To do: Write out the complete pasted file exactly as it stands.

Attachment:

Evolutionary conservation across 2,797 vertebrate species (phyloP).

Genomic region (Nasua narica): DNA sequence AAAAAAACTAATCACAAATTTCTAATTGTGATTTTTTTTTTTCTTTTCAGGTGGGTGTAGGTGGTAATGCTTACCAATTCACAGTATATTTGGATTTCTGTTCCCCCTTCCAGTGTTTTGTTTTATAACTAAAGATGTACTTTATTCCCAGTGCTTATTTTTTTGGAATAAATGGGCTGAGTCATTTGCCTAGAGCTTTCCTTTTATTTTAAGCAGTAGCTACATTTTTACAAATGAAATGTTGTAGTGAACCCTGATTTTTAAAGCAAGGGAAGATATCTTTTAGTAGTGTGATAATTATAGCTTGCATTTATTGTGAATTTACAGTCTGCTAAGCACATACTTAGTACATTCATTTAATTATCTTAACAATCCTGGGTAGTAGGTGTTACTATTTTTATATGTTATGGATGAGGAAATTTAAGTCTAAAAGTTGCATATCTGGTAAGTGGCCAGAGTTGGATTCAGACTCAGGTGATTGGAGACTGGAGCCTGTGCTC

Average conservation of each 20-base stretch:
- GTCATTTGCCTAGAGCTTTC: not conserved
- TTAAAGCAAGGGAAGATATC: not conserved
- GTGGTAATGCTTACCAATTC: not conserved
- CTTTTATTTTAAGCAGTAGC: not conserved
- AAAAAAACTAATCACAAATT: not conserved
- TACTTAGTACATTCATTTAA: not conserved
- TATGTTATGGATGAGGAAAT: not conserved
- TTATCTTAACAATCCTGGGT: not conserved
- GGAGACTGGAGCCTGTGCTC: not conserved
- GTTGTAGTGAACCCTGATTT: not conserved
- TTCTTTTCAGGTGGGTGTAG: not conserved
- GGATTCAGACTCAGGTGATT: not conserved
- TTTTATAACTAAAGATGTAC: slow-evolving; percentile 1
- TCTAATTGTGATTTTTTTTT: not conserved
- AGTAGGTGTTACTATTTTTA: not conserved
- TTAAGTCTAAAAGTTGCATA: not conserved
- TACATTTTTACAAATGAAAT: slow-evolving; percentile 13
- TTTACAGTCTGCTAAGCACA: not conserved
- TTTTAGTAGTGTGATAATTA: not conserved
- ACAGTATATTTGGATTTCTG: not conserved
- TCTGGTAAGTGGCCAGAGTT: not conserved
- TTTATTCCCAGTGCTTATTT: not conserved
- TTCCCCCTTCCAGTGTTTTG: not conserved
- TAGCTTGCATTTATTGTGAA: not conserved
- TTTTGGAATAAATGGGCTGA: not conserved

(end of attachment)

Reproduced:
Evolutionary conservation across 2,797 vertebrate species (phyloP).

Genomic region (Nasua narica): DNA sequence AAAAAAACTAATCACAAATTTCTAATTGTGATTTTTTTTTTTCTTTTCAGGTGGGTGTAGGTGGTAATGCTTACCAATTCACAGTATATTTGGATTTCTGTTCCCCCTTCCAGTGTTTTGTTTTATAACTAAAGATGTACTTTATTCCCAGTGCTTATTTTTTTGGAATAAATGGGCTGAGTCATTTGCCTAGAGCTTTCCTTTTATTTTAAGCAGTAGCTACATTTTTACAAATGAAATGTTGTAGTGAACCCTGATTTTTAAAGCAAGGGAAGATATCTTTTAGTAGTGTGATAATTATAGCTTGCATTTATTGTGAATTTACAGTCTGCTAAGCACATACTTAGTACATTCATTTAATTATCTTAACAATCCTGGGTAGTAGGTGTTACTATTTTTATATGTTATGGATGAGGAAATTTAAGTCTAAAAGTTGCATATCTGGTAAGTGGCCAGAGTTGGATTCAGACTCAGGTGATTGGAGACTGGAGCCTGTGCTC

Average conservation of each 20-base stretch:
- GTCATTTGCCTAGAGCTTTC: not conserved
- TTAAAGCAAGGGAAGATATC: not conserved
- GTGGTAATGCTTACCAATTC: not conserved
- CTTTTATTTTAAGCAGTAGC: not conserved
- AAAAAAACTAATCACAAATT: not conserved
- TACTTAGTACATTCATTTAA: not conserved
- TATGTTATGGATGAGGAAAT: not conserved
- TTATCTTAACAATCCTGGGT: not conserved
- GGAGACTGGAGCCTGTGCTC: not conserved
- GTTGTAGTGAACCCTGATTT: not conserved
- TTCTTTTCAGGTGGGTGTAG: not conserved
- GGATTCAGACTCAGGTGATT: not conserved
- TTTTATAACTAAAGATGTAC: slow-evolving; percentile 1
- TCTAATTGTGATTTTTTTTT: not conserved
- AGTAGGTGTTACTATTTTTA: not conserved
- TTAAGTCTAAAAGTTGCATA: not conserved
- TACATTTTTACAAATGAAAT: slow-evolving; percentile 13
- TTTACAGTCTGCTAAGCACA: not conserved
- TTTTAGTAGTGTGATAATTA: not conserved
- ACAGTATATTTGGATTTCTG: not conserved
- TCTGGTAAGTGGCCAGAGTT: not conserved
- TTTATTCCCAGTGCTTATTT: not conserved
- TTCCCCCTTCCAGTGTTTTG: not conserved
- TAGCTTGCATTTATTGTGAA: not conserved
- TTTTGGAATAAATGGGCTGA: not conserved